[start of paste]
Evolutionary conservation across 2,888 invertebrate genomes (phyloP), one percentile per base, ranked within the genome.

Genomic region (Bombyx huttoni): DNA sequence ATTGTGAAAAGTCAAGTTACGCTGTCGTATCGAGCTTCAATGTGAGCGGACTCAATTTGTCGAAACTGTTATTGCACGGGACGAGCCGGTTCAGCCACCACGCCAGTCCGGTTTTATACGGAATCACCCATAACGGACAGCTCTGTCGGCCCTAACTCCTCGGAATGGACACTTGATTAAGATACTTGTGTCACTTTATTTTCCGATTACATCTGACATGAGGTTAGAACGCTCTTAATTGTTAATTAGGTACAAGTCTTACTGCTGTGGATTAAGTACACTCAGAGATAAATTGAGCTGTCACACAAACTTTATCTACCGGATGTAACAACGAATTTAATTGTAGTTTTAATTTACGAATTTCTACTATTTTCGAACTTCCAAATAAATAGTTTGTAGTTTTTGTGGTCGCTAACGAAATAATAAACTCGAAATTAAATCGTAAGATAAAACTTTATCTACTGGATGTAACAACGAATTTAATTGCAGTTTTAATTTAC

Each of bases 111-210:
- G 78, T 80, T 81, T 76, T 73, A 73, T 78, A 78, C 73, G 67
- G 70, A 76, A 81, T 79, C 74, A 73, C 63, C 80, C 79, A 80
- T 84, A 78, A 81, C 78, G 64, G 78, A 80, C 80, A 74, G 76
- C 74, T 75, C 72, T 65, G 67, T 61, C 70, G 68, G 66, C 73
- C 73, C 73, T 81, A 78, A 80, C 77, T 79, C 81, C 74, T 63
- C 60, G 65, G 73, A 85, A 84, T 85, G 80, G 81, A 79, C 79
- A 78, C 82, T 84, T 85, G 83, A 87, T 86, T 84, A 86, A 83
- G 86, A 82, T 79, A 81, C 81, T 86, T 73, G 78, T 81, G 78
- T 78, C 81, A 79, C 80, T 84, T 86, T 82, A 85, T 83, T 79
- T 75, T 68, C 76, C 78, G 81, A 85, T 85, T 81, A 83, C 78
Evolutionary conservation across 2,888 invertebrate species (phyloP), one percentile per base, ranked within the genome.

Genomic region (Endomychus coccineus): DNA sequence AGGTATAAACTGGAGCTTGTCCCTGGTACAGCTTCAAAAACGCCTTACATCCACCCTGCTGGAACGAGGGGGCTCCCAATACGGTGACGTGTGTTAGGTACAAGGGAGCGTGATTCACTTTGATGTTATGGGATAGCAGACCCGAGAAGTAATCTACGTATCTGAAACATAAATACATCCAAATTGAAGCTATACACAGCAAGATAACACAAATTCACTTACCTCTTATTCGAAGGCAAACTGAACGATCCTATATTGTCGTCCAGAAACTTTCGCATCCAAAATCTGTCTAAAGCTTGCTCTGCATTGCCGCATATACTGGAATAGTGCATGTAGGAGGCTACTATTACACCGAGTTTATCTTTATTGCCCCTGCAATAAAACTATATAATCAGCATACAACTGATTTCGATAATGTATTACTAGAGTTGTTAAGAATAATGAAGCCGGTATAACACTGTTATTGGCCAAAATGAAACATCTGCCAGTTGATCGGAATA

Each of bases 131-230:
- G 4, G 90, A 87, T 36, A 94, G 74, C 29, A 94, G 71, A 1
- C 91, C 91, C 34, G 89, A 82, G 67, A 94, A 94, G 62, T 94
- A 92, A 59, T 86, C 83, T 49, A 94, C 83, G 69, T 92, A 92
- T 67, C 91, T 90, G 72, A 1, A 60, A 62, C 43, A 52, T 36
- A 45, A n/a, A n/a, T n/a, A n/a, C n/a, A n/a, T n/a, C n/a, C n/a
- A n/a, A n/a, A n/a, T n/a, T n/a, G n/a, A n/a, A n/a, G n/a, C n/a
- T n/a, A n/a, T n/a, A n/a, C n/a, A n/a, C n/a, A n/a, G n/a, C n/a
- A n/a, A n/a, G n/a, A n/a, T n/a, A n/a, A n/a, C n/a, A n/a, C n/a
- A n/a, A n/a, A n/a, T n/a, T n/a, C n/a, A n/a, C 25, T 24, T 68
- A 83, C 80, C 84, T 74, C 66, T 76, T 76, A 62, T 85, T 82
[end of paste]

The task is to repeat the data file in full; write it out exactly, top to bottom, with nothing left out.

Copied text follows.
Evolutionary conservation across 2,888 invertebrate genomes (phyloP), one percentile per base, ranked within the genome.

Genomic region (Bombyx huttoni): DNA sequence ATTGTGAAAAGTCAAGTTACGCTGTCGTATCGAGCTTCAATGTGAGCGGACTCAATTTGTCGAAACTGTTATTGCACGGGACGAGCCGGTTCAGCCACCACGCCAGTCCGGTTTTATACGGAATCACCCATAACGGACAGCTCTGTCGGCCCTAACTCCTCGGAATGGACACTTGATTAAGATACTTGTGTCACTTTATTTTCCGATTACATCTGACATGAGGTTAGAACGCTCTTAATTGTTAATTAGGTACAAGTCTTACTGCTGTGGATTAAGTACACTCAGAGATAAATTGAGCTGTCACACAAACTTTATCTACCGGATGTAACAACGAATTTAATTGTAGTTTTAATTTACGAATTTCTACTATTTTCGAACTTCCAAATAAATAGTTTGTAGTTTTTGTGGTCGCTAACGAAATAATAAACTCGAAATTAAATCGTAAGATAAAACTTTATCTACTGGATGTAACAACGAATTTAATTGCAGTTTTAATTTAC

Each of bases 111-210:
- G 78, T 80, T 81, T 76, T 73, A 73, T 78, A 78, C 73, G 67
- G 70, A 76, A 81, T 79, C 74, A 73, C 63, C 80, C 79, A 80
- T 84, A 78, A 81, C 78, G 64, G 78, A 80, C 80, A 74, G 76
- C 74, T 75, C 72, T 65, G 67, T 61, C 70, G 68, G 66, C 73
- C 73, C 73, T 81, A 78, A 80, C 77, T 79, C 81, C 74, T 63
- C 60, G 65, G 73, A 85, A 84, T 85, G 80, G 81, A 79, C 79
- A 78, C 82, T 84, T 85, G 83, A 87, T 86, T 84, A 86, A 83
- G 86, A 82, T 79, A 81, C 81, T 86, T 73, G 78, T 81, G 78
- T 78, C 81, A 79, C 80, T 84, T 86, T 82, A 85, T 83, T 79
- T 75, T 68, C 76, C 78, G 81, A 85, T 85, T 81, A 83, C 78
Evolutionary conservation across 2,888 invertebrate species (phyloP), one percentile per base, ranked within the genome.

Genomic region (Endomychus coccineus): DNA sequence AGGTATAAACTGGAGCTTGTCCCTGGTACAGCTTCAAAAACGCCTTACATCCACCCTGCTGGAACGAGGGGGCTCCCAATACGGTGACGTGTGTTAGGTACAAGGGAGCGTGATTCACTTTGATGTTATGGGATAGCAGACCCGAGAAGTAATCTACGTATCTGAAACATAAATACATCCAAATTGAAGCTATACACAGCAAGATAACACAAATTCACTTACCTCTTATTCGAAGGCAAACTGAACGATCCTATATTGTCGTCCAGAAACTTTCGCATCCAAAATCTGTCTAAAGCTTGCTCTGCATTGCCGCATATACTGGAATAGTGCATGTAGGAGGCTACTATTACACCGAGTTTATCTTTATTGCCCCTGCAATAAAACTATATAATCAGCATACAACTGATTTCGATAATGTATTACTAGAGTTGTTAAGAATAATGAAGCCGGTATAACACTGTTATTGGCCAAAATGAAACATCTGCCAGTTGATCGGAATA

Each of bases 131-230:
- G 4, G 90, A 87, T 36, A 94, G 74, C 29, A 94, G 71, A 1
- C 91, C 91, C 34, G 89, A 82, G 67, A 94, A 94, G 62, T 94
- A 92, A 59, T 86, C 83, T 49, A 94, C 83, G 69, T 92, A 92
- T 67, C 91, T 90, G 72, A 1, A 60, A 62, C 43, A 52, T 36
- A 45, A n/a, A n/a, T n/a, A n/a, C n/a, A n/a, T n/a, C n/a, C n/a
- A n/a, A n/a, A n/a, T n/a, T n/a, G n/a, A n/a, A n/a, G n/a, C n/a
- T n/a, A n/a, T n/a, A n/a, C n/a, A n/a, C n/a, A n/a, G n/a, C n/a
- A n/a, A n/a, G n/a, A n/a, T n/a, A n/a, A n/a, C n/a, A n/a, C n/a
- A n/a, A n/a, A n/a, T n/a, T n/a, C n/a, A n/a, C 25, T 24, T 68
- A 83, C 80, C 84, T 74, C 66, T 76, T 76, A 62, T 85, T 82